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Macfarlane starts his walks on the Ickneild Way- said by many to be “the most ancient land route in Britain” (an extraordinary claim for which he does not explore). He took with him (in his mind) Edward Thomas, who he describes as the most important of the dozens of people who feature in the book, and who had walked and cycled the path 100 years before him. Thomas is so under Macfarlane’s skin that at the end of the book he attempts what he describes as a “bio-geography” of his hero in a chapter written in a form that I found so irritating I could not finish it; “He walks with a stick……He dislikes wearing a wristwatch….. He walks usually with one inch maps….He keeps a journal of natural events…..”. ….and so on and SO ON.

Quite how anyone tackles a walk with a bicycle in tow is beyond me. All that carrying it over stiles, pushing it up the steep bits, and generally feeling like you’ve got an expensive load of junk that would be better off in a skip. It certainly didn’t do Macfarlane much good as less than two miles into his journey he came off it at speed, breaking a rib, cutting his arm and damaging a knee. I think most people would return home at this point to lick or at least dress the wounds and re-schedule for another day. Not Macfarlane. He appears to have cycled 5 more miles that day and walked 30. He might be a fair bit younger than me, but 30 miles of walking (in that state) is a punishing walk in anyone’s book. To follow this by a night sleeping out and to describe oneself the next morning as being “in a positively good mood” reveals his astonishing resilience.

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This is not by any means the only example of extreme self punishment in the book which Macrfarlane clearly finds invigorating, but I was left in the dark about where his sado-masochism comes from or quite what he gets out of it, other than experiencing extremes of discomfort.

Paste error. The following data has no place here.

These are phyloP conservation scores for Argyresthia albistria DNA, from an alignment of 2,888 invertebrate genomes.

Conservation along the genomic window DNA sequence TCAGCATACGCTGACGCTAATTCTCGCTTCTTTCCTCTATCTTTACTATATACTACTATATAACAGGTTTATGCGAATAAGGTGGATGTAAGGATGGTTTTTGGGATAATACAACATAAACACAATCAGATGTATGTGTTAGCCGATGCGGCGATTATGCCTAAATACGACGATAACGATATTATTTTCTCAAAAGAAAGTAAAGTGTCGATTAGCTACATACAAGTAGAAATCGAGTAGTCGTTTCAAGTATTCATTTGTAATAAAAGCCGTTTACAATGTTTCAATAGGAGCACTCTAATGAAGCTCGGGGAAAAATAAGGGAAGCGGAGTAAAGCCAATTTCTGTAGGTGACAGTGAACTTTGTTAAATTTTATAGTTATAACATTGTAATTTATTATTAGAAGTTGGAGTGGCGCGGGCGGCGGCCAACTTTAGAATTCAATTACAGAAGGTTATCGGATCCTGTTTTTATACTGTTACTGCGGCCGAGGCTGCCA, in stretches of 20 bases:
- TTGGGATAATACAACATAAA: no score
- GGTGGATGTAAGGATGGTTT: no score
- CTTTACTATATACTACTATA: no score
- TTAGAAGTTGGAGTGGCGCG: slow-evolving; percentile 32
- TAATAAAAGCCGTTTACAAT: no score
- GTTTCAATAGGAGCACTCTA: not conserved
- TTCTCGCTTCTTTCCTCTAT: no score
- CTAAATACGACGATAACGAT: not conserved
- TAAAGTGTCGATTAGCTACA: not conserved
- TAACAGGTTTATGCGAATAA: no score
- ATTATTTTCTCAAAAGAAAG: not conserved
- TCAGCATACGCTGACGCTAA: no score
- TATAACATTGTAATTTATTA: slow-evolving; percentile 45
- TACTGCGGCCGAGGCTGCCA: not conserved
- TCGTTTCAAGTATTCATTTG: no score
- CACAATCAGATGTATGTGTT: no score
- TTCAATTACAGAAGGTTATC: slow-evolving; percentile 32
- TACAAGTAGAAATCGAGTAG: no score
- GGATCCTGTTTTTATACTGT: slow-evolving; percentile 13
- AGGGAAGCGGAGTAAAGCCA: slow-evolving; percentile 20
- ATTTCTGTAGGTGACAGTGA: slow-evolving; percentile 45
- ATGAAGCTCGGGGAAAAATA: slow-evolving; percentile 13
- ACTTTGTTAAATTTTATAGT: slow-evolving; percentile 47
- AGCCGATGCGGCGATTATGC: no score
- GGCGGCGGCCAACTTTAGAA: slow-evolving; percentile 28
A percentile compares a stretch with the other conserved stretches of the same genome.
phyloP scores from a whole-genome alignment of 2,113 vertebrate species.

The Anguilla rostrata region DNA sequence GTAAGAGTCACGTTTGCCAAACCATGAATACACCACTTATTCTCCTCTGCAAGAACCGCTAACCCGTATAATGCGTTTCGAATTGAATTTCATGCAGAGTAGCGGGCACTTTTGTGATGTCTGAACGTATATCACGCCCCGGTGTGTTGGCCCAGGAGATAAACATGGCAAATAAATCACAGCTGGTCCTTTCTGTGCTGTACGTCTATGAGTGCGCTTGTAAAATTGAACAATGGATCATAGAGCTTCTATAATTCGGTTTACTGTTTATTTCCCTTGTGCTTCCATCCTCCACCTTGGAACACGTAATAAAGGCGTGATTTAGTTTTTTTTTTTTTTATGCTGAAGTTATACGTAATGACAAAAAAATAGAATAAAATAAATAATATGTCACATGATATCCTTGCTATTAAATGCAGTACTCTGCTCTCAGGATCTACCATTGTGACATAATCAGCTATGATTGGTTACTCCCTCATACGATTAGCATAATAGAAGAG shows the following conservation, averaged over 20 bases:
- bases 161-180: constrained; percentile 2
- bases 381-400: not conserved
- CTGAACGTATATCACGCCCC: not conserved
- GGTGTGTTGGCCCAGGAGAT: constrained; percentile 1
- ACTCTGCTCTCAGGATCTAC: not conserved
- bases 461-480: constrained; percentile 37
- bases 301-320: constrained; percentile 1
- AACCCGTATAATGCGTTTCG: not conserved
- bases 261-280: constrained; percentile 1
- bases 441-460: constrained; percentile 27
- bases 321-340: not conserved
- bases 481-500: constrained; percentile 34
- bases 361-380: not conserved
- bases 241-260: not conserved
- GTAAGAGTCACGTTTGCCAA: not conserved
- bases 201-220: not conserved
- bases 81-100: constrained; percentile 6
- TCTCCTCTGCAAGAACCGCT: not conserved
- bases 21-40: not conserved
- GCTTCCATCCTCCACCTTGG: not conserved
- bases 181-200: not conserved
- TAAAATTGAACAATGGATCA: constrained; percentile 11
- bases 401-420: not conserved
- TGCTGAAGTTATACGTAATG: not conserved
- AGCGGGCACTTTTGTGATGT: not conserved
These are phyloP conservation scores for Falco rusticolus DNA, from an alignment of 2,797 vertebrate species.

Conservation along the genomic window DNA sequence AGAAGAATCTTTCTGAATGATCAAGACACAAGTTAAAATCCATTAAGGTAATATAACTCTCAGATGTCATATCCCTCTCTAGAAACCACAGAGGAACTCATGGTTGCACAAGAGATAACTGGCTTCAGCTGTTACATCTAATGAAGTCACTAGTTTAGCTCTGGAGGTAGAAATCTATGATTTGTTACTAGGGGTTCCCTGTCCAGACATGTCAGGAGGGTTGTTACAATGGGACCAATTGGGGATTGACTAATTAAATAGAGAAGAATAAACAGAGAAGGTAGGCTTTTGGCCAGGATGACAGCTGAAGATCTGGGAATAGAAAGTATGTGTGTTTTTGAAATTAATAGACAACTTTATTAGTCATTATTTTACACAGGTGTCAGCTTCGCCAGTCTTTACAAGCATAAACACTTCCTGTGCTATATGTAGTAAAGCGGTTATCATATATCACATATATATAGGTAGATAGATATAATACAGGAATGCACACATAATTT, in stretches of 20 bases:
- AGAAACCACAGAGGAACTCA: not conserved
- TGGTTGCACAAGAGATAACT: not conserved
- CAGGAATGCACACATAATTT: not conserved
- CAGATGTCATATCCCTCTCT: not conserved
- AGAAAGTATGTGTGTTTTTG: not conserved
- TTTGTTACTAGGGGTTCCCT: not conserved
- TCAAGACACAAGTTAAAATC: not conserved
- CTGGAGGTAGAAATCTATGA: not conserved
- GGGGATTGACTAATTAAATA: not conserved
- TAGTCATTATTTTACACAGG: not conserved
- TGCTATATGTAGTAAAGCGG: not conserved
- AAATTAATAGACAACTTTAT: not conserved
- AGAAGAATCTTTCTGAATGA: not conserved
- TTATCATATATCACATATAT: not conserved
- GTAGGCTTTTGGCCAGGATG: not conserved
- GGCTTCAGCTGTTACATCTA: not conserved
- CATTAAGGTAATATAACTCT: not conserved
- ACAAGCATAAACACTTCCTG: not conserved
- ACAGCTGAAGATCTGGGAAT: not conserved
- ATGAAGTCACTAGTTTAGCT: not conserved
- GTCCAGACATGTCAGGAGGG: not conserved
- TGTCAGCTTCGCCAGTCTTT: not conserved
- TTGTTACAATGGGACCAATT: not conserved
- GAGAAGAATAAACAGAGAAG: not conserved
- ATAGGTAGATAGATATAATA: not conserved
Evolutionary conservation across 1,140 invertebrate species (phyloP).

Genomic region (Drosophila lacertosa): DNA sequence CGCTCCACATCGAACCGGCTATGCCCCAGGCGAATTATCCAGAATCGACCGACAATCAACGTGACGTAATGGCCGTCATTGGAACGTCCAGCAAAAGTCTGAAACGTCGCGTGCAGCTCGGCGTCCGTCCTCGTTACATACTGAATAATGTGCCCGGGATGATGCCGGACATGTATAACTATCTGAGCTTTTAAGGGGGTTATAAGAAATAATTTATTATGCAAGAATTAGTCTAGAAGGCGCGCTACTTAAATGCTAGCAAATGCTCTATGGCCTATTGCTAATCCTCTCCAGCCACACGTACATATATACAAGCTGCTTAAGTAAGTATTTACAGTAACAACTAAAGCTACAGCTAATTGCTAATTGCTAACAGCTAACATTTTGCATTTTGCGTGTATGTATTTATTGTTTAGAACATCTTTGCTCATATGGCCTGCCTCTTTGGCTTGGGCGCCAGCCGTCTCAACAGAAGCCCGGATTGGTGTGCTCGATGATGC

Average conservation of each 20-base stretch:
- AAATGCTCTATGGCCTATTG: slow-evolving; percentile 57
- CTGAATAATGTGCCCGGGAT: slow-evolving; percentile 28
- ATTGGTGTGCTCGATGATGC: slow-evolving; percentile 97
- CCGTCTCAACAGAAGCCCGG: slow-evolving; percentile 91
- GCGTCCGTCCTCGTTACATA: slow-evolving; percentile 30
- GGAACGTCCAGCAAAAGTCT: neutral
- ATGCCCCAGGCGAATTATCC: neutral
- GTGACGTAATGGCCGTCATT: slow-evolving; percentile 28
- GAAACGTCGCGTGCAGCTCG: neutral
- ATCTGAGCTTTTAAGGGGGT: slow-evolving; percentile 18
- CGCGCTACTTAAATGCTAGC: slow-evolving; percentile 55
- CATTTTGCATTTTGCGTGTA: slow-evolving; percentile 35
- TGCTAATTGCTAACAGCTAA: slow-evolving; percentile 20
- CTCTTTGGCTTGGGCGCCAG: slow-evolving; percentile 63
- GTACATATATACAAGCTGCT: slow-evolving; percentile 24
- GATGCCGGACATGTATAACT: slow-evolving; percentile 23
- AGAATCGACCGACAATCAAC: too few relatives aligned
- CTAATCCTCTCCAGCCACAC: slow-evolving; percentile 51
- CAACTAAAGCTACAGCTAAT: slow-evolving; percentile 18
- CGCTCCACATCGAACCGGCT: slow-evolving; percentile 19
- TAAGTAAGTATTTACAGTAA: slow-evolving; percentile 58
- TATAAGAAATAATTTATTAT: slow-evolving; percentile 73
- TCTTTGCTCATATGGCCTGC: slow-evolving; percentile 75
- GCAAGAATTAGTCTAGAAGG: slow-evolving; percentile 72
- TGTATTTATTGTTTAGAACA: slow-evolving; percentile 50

He is not averse to taking his life in his hands. The Broomway in Essex is “allegedly the deadliest path in Britain”, having claimed over 100 people’s lives over the centuries. It is a path between Foulness and Wakering Stairs which is only visible at low tide and surrounded by treacherous mud. A friend of his who had done this walk wrote with various tips, the final one being “if it’s misty when you arrive at Wakering Stairs, turn around and go home”. It was misty when Macfarlane and a companion arrived at Wakering Stairs. Well of course they did the walk and to top up their recklessness on the way back they could not resist leaving the path and walking straight out to sea. “We did not know where the sand would slacken to mud and yet somehow it never felt dangerous or rash”. This is clearly not a man whose feelings are in any way to be relied upon, but he is an engaging story-teller and there are many other tales of derring-do in this book.

If you like walking and feel drawn to wild places and wild camping this book is definitely one that you’ll enjoy. But if you are contemplating some of his more dangerous  pursuits don’t think that you will be able to persuade your wife or husband that what you are proposing to do is anything other  than madness. Because they will be more sensible than Macfarlane and put their feet down and say “no way”!

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A circular walk from Salisbury to Old Sarum

March 30, 2014
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Date walked: 16th February 2014 Map used: OS Explorer 130; Salisbury and Stonehenge Distance: around 8 miles (that includes a lot of wandering round Old Sarum and some doubling back where the paths were flooded.) There are public toilets at Old Sarum (before you get into the area that you have to pay for) ************************* […]